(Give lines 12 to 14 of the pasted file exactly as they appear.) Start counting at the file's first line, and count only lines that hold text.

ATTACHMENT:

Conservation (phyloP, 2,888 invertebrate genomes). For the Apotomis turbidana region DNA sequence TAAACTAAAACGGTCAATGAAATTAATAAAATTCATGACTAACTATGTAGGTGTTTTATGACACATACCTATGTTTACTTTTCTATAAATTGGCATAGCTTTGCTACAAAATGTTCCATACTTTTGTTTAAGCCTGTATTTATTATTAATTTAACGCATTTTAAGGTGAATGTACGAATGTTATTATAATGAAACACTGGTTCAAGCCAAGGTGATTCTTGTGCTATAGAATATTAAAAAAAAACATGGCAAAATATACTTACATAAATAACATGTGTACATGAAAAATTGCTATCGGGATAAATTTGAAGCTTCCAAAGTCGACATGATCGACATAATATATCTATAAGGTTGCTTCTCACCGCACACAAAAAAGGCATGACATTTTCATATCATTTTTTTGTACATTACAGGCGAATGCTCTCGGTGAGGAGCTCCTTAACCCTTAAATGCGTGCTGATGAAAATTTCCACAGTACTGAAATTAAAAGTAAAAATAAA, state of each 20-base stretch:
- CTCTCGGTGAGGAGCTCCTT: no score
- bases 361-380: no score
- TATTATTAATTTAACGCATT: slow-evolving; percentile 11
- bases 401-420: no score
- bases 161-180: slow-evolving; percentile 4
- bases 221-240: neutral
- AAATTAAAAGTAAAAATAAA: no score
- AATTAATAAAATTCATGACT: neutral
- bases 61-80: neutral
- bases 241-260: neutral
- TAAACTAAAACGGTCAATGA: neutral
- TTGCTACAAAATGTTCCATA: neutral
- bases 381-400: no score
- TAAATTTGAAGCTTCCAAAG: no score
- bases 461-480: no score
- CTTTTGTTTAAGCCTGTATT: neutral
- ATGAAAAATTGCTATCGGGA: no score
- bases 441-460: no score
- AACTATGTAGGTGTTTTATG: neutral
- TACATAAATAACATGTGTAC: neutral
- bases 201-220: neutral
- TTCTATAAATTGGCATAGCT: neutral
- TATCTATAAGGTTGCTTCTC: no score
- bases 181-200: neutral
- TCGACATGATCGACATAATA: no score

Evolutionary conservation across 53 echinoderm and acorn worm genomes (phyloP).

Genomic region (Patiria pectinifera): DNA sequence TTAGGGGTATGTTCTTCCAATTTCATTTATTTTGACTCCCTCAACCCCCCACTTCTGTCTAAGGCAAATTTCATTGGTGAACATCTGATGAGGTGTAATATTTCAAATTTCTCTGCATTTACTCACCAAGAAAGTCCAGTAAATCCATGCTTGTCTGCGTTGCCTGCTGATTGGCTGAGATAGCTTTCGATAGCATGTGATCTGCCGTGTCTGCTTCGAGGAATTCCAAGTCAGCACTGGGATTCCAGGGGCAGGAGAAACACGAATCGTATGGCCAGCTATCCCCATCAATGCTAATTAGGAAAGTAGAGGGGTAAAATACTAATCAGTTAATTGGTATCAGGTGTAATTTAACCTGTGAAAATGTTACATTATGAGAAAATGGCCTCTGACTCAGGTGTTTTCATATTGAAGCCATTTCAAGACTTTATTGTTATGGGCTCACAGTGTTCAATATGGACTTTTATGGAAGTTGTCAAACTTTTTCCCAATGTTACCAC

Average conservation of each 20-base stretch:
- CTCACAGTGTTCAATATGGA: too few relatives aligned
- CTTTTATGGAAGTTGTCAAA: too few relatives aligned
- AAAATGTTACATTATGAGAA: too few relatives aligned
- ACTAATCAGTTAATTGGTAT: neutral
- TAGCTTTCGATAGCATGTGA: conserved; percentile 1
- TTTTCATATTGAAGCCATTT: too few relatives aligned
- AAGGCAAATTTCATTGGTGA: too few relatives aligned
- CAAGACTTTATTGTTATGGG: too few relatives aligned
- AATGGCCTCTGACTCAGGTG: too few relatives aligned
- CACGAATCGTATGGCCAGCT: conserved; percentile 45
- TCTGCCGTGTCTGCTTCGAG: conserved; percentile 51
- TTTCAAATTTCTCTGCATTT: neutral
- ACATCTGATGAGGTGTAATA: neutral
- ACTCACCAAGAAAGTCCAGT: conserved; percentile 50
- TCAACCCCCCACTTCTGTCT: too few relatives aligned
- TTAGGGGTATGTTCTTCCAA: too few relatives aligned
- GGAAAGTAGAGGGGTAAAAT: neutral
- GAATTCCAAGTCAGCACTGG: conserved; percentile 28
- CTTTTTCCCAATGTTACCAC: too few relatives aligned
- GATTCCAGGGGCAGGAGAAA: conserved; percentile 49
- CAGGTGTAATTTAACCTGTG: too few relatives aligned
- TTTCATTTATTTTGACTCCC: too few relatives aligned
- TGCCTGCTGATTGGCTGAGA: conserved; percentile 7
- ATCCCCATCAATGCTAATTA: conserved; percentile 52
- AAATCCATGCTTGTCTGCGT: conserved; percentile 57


- TAAACTAAAACGGTCAATGA: neutral
- TTGCTACAAAATGTTCCATA: neutral
- bases 381-400: no score